Using web platforms and social media sites like Twitter and Facebook, that feed upon audience interaction via retweets and repostings, followers and retweeters sometime end up serving as echo chambers, for those that choose to manipulate content.  Without integrity, social media journalism becomes easy to manipulate and users reposting inaccurate or tainted information can unknowingly support a specific opinion or agenda, driving web traffic towards unethically behaving news sources.

Propagating one's own viewpoint or opinion isn't inherently bad. Opinions do matter, and voicing them is a good thing, but encouraging followers to read published content by distorting factual accuracy is akin to "traffic whoring". 

In the biz, some of the less taste-worthy news agencies actually assign staff to “traffic-whoring duty.”  But the lure of offering up posts that content providers know will garner more page clicks and attract more followers can lead web journalists to intentionally distort reality.

Content providers often subscribe to a carrot and stick formula of SEO-rich headlines plus key words sprinkled with enticing visual imagery known to appeal to their intended market audience.  But these ingredients are only part of the recipe of good web-based journalism.  The formula can be harnessed, and used ethically or manipulated and used dishonestly.

Sometimes reposting an image is abject manipulation.

An example of unethical reporting is when a news agency or social media account holder intentionally creates a false illusion of reality, complete with dramatic photo or video, packaging their creation as "breaking news".  Such was the case yesterday when a video was posted on Twitter by @ruptly (Ruptly), a video news subsidiary of RT (originally Russia Today), the Russian government-funded television network.  


At first glance, viewers were led to believe that they were looking at new video footage, likely obtained through boots-on-the-ground soldiers advancing to retake Palmyra.   In reality and ironically, it is a video from May 20, 2015, the day that insurgents swept into Palmyra's military air base, prison, intelligence headquarters and the city's ancient sites.

The original video was posted by Ruptly to Liveleak on May 20, 2015.  The "breaking news" version on March 10, 2016 showed a different opening image and spliced out the government backed soldiers engaging with Daesh militants as they fought near the ancient ruins.

When I pointed this out to Ruptly, they silently withdrew the video late yesterday without further explanation or acknowledgment of their fast switch.   But not before the extracted video had been retweeted several times.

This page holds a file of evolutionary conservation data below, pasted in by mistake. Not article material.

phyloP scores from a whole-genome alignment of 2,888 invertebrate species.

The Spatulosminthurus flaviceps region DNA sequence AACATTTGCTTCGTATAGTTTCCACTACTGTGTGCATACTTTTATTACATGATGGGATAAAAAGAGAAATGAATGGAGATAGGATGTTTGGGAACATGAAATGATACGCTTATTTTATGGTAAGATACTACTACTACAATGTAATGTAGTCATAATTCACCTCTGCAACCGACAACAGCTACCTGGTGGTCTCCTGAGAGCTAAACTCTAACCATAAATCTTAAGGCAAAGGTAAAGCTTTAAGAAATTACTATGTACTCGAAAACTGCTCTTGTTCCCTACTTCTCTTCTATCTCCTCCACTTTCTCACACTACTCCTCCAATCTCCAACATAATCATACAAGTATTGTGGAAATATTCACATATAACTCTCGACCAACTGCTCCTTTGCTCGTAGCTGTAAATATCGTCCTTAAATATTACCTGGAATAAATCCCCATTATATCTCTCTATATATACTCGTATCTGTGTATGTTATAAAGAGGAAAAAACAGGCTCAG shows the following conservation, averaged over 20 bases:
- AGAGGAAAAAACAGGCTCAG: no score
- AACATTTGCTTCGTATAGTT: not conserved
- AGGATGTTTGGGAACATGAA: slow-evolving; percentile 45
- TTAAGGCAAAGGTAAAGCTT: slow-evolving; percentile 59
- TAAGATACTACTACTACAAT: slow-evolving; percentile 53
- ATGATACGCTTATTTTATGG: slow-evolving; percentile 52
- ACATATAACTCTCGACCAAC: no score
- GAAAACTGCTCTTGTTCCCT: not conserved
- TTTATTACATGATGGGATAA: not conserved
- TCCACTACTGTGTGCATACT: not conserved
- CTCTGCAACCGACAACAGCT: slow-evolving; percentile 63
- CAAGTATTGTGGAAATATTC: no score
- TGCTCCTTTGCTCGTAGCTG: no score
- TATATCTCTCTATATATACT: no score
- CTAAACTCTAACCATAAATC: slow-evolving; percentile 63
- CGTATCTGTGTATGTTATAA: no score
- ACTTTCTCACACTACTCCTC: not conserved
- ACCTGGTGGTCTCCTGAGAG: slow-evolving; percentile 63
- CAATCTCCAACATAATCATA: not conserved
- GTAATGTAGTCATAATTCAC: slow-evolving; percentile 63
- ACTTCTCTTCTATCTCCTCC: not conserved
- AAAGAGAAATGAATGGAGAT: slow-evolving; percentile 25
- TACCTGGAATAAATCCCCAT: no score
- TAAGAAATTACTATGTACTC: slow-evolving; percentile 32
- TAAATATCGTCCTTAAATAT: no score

The same type of sensationalist, false reporting was propagated by Breaking News, @BRnewsKING though their report yesterday centered on multiple airplane strikes at Fakhr-al-Din al-Ma'ani Castle (Palmyra Castle).


Again branded by heritage activists as "new" news, the report was picked up and then analysed by geopolitical analyst and microblogger @markito0171 who spent time pinpointing aircraft. 




It is one thing to accidentally misrepresent current affairs, propagating someone else's error in assumption.  It is another thing to intentionally amplify incidents, turning the imagery into page view chasing gutter journalism thereby manipulating the chain of historical events.  When the latter happens content providers create a reverberation, often in a partisan manner, that only serves to further polarise parties to a already complicated asymmetrical conflict. 

I encourage news organisations, journalists, analysts and citizen activists reporting on the Syrian conflict to slow down on retweeting, to be more transparent about, and more attentive to, the way in which reporting has an impact across the conflict heritage ecosystem. Viral journalism is great, but only if we police ourselves and demand factual accuracy from our sources.

Ethical journalists should strive for honesty and be courageous in gathering, reporting and interpreting information.  Good journalism seeks the truth and reports it, even when the truth isn't necessarily something we are happy about. 

Good journalists also take responsibility for the accuracy of what they report and verify information as best as is possible before releasing it to the public. When errors are made or situations misinterpreted, journalists should be accountable and transparent to their errors, acknowledging mistakes and correcting them prominently. 

Lastly I believe that journalists should live by the creed:

Being the first to report should never compromise the truth.  

Op Ed by:  Lynda Albertson, CEO ARCA
@sauterne (Ergo Sum)

ARCA
@arca_artcrime